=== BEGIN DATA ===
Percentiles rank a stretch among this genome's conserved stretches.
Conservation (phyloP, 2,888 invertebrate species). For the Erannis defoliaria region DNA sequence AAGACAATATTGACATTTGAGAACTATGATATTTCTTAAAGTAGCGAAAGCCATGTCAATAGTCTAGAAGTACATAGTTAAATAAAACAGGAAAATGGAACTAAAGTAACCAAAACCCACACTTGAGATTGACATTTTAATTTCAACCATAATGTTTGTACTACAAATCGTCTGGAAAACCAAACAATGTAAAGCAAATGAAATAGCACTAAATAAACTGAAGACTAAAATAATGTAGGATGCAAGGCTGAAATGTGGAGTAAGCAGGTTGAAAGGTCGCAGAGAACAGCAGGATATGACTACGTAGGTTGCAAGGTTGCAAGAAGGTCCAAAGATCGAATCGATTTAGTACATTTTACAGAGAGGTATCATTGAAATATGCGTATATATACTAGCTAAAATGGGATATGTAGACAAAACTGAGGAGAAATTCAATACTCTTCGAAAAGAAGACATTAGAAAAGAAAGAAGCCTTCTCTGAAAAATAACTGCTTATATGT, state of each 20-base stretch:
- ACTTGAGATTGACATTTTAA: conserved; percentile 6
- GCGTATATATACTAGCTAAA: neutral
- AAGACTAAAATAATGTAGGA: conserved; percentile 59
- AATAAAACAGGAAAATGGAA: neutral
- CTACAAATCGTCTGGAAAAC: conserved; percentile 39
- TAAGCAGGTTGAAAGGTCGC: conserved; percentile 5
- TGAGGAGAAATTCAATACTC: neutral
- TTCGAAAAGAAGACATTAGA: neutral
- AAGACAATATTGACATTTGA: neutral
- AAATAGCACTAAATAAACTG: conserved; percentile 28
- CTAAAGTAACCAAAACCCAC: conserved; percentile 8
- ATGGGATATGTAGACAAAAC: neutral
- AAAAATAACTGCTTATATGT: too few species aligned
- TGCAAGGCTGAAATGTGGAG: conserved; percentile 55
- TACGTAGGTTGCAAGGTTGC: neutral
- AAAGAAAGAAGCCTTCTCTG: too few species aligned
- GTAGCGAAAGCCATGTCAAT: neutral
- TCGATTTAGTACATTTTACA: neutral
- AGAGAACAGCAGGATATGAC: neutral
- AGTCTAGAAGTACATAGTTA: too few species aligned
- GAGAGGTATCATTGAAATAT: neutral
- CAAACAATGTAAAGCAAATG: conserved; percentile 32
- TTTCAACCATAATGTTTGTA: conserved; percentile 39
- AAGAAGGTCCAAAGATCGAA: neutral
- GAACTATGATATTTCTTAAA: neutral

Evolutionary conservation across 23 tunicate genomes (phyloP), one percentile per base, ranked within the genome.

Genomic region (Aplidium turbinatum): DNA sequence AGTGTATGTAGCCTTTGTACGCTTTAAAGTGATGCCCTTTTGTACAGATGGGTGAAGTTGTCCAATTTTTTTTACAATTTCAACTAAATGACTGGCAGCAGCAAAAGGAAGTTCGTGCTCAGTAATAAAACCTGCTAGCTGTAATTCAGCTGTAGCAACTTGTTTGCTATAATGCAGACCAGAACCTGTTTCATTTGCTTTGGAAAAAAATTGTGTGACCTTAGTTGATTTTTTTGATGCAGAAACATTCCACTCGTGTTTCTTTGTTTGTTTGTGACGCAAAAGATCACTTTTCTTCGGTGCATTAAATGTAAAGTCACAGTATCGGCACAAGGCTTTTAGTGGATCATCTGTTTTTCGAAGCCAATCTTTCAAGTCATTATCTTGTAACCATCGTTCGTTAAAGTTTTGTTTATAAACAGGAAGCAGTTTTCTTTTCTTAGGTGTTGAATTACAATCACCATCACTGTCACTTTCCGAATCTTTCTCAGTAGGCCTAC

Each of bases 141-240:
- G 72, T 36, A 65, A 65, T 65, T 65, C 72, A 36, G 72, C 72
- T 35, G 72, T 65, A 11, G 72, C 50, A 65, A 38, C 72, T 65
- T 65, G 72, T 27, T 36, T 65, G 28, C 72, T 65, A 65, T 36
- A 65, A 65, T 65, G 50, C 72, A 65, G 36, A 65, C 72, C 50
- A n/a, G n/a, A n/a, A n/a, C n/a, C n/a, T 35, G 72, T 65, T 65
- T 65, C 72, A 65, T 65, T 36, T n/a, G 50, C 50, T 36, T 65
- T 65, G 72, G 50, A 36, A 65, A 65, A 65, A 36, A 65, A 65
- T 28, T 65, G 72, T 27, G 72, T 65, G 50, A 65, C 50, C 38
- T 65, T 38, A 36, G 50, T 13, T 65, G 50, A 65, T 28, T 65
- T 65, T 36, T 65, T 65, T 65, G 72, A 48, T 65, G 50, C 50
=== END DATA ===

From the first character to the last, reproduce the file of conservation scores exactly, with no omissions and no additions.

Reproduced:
Percentiles rank a stretch among this genome's conserved stretches.
Conservation (phyloP, 2,888 invertebrate species). For the Erannis defoliaria region DNA sequence AAGACAATATTGACATTTGAGAACTATGATATTTCTTAAAGTAGCGAAAGCCATGTCAATAGTCTAGAAGTACATAGTTAAATAAAACAGGAAAATGGAACTAAAGTAACCAAAACCCACACTTGAGATTGACATTTTAATTTCAACCATAATGTTTGTACTACAAATCGTCTGGAAAACCAAACAATGTAAAGCAAATGAAATAGCACTAAATAAACTGAAGACTAAAATAATGTAGGATGCAAGGCTGAAATGTGGAGTAAGCAGGTTGAAAGGTCGCAGAGAACAGCAGGATATGACTACGTAGGTTGCAAGGTTGCAAGAAGGTCCAAAGATCGAATCGATTTAGTACATTTTACAGAGAGGTATCATTGAAATATGCGTATATATACTAGCTAAAATGGGATATGTAGACAAAACTGAGGAGAAATTCAATACTCTTCGAAAAGAAGACATTAGAAAAGAAAGAAGCCTTCTCTGAAAAATAACTGCTTATATGT, state of each 20-base stretch:
- ACTTGAGATTGACATTTTAA: conserved; percentile 6
- GCGTATATATACTAGCTAAA: neutral
- AAGACTAAAATAATGTAGGA: conserved; percentile 59
- AATAAAACAGGAAAATGGAA: neutral
- CTACAAATCGTCTGGAAAAC: conserved; percentile 39
- TAAGCAGGTTGAAAGGTCGC: conserved; percentile 5
- TGAGGAGAAATTCAATACTC: neutral
- TTCGAAAAGAAGACATTAGA: neutral
- AAGACAATATTGACATTTGA: neutral
- AAATAGCACTAAATAAACTG: conserved; percentile 28
- CTAAAGTAACCAAAACCCAC: conserved; percentile 8
- ATGGGATATGTAGACAAAAC: neutral
- AAAAATAACTGCTTATATGT: too few species aligned
- TGCAAGGCTGAAATGTGGAG: conserved; percentile 55
- TACGTAGGTTGCAAGGTTGC: neutral
- AAAGAAAGAAGCCTTCTCTG: too few species aligned
- GTAGCGAAAGCCATGTCAAT: neutral
- TCGATTTAGTACATTTTACA: neutral
- AGAGAACAGCAGGATATGAC: neutral
- AGTCTAGAAGTACATAGTTA: too few species aligned
- GAGAGGTATCATTGAAATAT: neutral
- CAAACAATGTAAAGCAAATG: conserved; percentile 32
- TTTCAACCATAATGTTTGTA: conserved; percentile 39
- AAGAAGGTCCAAAGATCGAA: neutral
- GAACTATGATATTTCTTAAA: neutral

Evolutionary conservation across 23 tunicate genomes (phyloP), one percentile per base, ranked within the genome.

Genomic region (Aplidium turbinatum): DNA sequence AGTGTATGTAGCCTTTGTACGCTTTAAAGTGATGCCCTTTTGTACAGATGGGTGAAGTTGTCCAATTTTTTTTACAATTTCAACTAAATGACTGGCAGCAGCAAAAGGAAGTTCGTGCTCAGTAATAAAACCTGCTAGCTGTAATTCAGCTGTAGCAACTTGTTTGCTATAATGCAGACCAGAACCTGTTTCATTTGCTTTGGAAAAAAATTGTGTGACCTTAGTTGATTTTTTTGATGCAGAAACATTCCACTCGTGTTTCTTTGTTTGTTTGTGACGCAAAAGATCACTTTTCTTCGGTGCATTAAATGTAAAGTCACAGTATCGGCACAAGGCTTTTAGTGGATCATCTGTTTTTCGAAGCCAATCTTTCAAGTCATTATCTTGTAACCATCGTTCGTTAAAGTTTTGTTTATAAACAGGAAGCAGTTTTCTTTTCTTAGGTGTTGAATTACAATCACCATCACTGTCACTTTCCGAATCTTTCTCAGTAGGCCTAC

Each of bases 141-240:
- G 72, T 36, A 65, A 65, T 65, T 65, C 72, A 36, G 72, C 72
- T 35, G 72, T 65, A 11, G 72, C 50, A 65, A 38, C 72, T 65
- T 65, G 72, T 27, T 36, T 65, G 28, C 72, T 65, A 65, T 36
- A 65, A 65, T 65, G 50, C 72, A 65, G 36, A 65, C 72, C 50
- A n/a, G n/a, A n/a, A n/a, C n/a, C n/a, T 35, G 72, T 65, T 65
- T 65, C 72, A 65, T 65, T 36, T n/a, G 50, C 50, T 36, T 65
- T 65, G 72, G 50, A 36, A 65, A 65, A 65, A 36, A 65, A 65
- T 28, T 65, G 72, T 27, G 72, T 65, G 50, A 65, C 50, C 38
- T 65, T 38, A 36, G 50, T 13, T 65, G 50, A 65, T 28, T 65
- T 65, T 36, T 65, T 65, T 65, G 72, A 48, T 65, G 50, C 50